The American College of Surgeons (ACOS) recently released clarifications for program standards related to oncology nurse training and patient-centered care in the Cancer Program Standards: Ensuring Patient-Centered Care (2016 Edition) Manual. The updates were effective January 1, 2016, and will impact a number of healthcare professionals in the oncology field. Some of the clarifications may lead to changes of existing standards at current institutions.
The ACOS Commission on Cancer (CoC) and representatives from its member organizations, including ONS representative Carma Herring, RN, MS, OCN®, oncology co-management administrator at the John Stoddard Cancer Center in Des Moines, IA, have worked diligently to revise and update the CoC standards to which programs must adhere to for CoC accreditation. A number of notable revisions and clarifications relate to Standard 2.2 Oncology Nursing Care.
Updates to Oncology Nursing Care
“Standard 2.2 Oncology Nursing Care has been in place for decades,” Herring says. “We’re just clarifying terms, particularly with regards to oncology certification versus required training. Some of the language might be confusing to nurses, and we want to make sure it’s clear.”
Within the Nursing Competency section of the standard, it states, “Oncology nursing certification for all nurses providing oncology care is strongly encouraged. All nurses who administer chemotherapy to patients need documented certification of chemotherapy training for both in-patient and out-patient units.”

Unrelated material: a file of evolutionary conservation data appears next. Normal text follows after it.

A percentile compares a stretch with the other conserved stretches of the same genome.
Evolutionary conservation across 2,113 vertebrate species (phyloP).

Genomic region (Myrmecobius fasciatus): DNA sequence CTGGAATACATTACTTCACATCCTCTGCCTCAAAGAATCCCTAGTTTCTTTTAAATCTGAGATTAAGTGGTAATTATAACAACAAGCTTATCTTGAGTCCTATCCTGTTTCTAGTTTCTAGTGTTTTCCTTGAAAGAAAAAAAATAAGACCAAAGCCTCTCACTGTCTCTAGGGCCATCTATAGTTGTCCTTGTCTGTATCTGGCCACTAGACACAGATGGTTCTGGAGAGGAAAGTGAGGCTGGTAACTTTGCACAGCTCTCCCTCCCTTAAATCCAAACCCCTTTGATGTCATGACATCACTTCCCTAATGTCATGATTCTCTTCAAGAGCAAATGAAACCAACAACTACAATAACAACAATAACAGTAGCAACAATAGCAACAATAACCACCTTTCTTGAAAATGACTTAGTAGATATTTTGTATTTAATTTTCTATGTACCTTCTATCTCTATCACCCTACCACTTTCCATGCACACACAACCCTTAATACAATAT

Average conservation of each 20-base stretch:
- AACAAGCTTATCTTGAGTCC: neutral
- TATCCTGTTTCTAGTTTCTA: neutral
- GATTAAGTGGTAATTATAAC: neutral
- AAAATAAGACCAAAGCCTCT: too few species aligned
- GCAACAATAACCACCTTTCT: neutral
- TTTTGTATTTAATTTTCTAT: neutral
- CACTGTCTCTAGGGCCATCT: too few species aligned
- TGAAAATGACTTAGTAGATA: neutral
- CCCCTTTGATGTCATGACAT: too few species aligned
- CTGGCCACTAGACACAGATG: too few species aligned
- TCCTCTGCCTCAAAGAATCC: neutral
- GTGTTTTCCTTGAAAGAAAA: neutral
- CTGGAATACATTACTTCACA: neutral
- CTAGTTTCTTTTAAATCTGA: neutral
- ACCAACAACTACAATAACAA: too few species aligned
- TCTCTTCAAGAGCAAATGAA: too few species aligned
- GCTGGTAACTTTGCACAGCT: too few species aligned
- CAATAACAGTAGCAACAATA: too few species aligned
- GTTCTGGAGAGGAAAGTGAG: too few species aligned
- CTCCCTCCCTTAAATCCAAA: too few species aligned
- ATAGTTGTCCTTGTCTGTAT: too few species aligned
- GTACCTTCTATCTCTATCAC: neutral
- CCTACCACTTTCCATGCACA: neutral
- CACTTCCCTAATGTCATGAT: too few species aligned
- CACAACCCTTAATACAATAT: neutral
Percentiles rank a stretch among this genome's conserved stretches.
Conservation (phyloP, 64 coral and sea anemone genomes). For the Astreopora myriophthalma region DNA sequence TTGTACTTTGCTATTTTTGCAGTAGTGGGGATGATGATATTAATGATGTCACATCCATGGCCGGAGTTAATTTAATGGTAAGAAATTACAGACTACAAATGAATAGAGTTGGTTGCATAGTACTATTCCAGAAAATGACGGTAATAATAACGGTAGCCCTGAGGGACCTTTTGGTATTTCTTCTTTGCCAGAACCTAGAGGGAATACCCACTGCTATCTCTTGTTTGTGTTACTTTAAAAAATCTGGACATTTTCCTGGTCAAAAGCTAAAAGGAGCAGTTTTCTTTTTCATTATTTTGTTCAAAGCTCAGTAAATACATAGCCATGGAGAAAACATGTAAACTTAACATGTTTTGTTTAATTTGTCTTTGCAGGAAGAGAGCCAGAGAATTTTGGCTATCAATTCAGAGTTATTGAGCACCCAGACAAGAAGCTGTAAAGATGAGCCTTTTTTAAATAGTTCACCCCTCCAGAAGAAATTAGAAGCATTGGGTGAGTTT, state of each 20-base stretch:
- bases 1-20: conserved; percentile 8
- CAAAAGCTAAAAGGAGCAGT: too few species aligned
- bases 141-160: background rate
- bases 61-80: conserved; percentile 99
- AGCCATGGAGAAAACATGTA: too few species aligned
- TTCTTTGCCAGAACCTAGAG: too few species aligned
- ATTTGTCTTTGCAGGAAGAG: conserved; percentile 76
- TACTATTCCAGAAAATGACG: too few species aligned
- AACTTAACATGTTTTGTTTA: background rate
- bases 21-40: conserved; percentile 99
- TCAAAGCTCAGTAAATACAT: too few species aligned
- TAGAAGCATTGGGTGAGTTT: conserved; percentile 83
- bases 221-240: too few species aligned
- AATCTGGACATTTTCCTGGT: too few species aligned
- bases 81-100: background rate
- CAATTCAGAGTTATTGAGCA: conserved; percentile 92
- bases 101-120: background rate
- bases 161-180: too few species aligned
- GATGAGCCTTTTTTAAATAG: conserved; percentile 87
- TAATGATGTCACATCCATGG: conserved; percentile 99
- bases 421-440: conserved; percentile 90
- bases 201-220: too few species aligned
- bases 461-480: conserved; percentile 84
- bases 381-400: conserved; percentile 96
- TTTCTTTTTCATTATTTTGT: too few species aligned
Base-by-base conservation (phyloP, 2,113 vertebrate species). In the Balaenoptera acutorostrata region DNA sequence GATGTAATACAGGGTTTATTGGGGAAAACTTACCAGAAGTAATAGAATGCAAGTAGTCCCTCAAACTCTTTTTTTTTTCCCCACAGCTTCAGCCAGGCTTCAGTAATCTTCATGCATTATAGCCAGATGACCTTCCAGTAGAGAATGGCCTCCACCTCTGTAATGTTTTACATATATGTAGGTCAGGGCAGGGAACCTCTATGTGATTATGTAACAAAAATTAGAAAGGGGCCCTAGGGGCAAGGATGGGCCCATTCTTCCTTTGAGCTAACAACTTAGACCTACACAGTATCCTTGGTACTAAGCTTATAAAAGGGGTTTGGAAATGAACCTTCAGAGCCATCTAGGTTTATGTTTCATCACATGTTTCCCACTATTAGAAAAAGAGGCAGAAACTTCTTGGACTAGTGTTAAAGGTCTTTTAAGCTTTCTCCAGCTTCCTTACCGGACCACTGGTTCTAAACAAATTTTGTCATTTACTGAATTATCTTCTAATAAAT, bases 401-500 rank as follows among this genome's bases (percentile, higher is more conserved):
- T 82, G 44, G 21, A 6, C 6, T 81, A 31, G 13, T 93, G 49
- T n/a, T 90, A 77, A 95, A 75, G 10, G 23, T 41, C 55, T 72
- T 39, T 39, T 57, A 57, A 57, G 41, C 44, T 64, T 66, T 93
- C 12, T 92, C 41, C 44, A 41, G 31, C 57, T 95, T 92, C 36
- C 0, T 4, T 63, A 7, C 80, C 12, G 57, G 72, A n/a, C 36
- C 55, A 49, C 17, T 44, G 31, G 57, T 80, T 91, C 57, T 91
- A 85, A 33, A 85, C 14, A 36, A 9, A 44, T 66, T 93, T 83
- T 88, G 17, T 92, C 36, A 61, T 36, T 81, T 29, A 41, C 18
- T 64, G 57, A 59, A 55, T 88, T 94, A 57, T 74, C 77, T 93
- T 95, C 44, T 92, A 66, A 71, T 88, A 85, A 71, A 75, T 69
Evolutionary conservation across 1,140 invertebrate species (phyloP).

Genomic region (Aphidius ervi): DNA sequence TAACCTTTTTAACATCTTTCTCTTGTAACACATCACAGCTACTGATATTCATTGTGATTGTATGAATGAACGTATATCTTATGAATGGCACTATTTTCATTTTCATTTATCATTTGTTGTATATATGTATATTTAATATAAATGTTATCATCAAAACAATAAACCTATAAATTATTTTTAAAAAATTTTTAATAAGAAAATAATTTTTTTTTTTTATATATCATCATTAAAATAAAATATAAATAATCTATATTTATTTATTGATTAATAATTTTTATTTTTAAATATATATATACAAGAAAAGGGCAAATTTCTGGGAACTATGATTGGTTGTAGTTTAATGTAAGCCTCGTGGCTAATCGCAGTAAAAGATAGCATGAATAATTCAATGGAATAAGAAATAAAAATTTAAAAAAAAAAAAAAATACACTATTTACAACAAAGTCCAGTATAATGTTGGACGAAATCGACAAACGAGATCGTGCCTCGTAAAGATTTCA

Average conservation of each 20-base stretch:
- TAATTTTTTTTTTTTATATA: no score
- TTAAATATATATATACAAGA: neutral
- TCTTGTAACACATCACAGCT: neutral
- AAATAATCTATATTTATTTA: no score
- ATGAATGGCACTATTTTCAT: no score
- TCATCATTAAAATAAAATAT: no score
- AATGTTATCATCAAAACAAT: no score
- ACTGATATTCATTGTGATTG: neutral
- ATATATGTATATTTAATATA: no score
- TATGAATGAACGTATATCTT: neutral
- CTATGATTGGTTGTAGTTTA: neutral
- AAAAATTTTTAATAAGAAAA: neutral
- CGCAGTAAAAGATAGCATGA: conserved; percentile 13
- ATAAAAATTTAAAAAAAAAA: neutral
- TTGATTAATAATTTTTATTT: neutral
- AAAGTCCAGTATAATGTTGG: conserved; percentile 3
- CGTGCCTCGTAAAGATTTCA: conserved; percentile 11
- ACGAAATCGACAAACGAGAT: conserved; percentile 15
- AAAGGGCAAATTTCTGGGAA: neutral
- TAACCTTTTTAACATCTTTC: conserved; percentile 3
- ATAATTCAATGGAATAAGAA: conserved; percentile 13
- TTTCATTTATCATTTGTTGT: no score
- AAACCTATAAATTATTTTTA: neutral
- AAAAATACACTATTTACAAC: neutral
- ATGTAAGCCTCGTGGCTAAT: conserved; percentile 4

Herring notes that a possible misunderstanding might occur in distinguishing whether nurses need an oncology certification to administer chemotherapy. The short answer is no. However, each calendar year they must attend training in chemotherapy administration, and that training must be documented with proof. Some institutions provide such training, or ONS also offers two levels of chemotherapy administration courses: the ONS/ONCC Chemotherapy and Biotherapy Certificate Course and the Chemotherapy and Biotherapy Fundamentals of Administration Course, both which offer chemotherapy provider cards as proof of successful completion. “This portion of the standard should indicate that nurses need documented proof of chemotherapy training—not “certification” of training,” Herring explains.
However, when 25% or more of the nurses employed at an institution hold an oncology certification such as OCN®, AOCNS®, AOCNP®, CBCN®, BMTCN®, or CPHON® from the Oncology Nursing Certification Corporation, the institution has the ability to earn a commendation for Standard 2.2. This was effective starting January 1, 2016, and was established to encourage and reward highly trained oncology nurses for all aspects of oncology care.
Updates to the Patient Care Continuum
Along with updates to the Oncology Nursing Care Standards, the CoC revised the standards in Chapter 3: Continuum of Care Services. Standards 3.1 Patient Navigation Process, 3.2 Psychosocial Distress Screening, and 3.3 Survivorship Care Plan demonstrate the CoC’s focus on patient-centered care. Nurses will be on the forefront of many of these issues, leading the charge to implement new procedures and practices within these standards. Herring says, “Some of these standards are things nurses have been doing forever. Now they have an outline and structure to work from.”
More information will be available throughout 2016 as the standards are implemented and rolled out.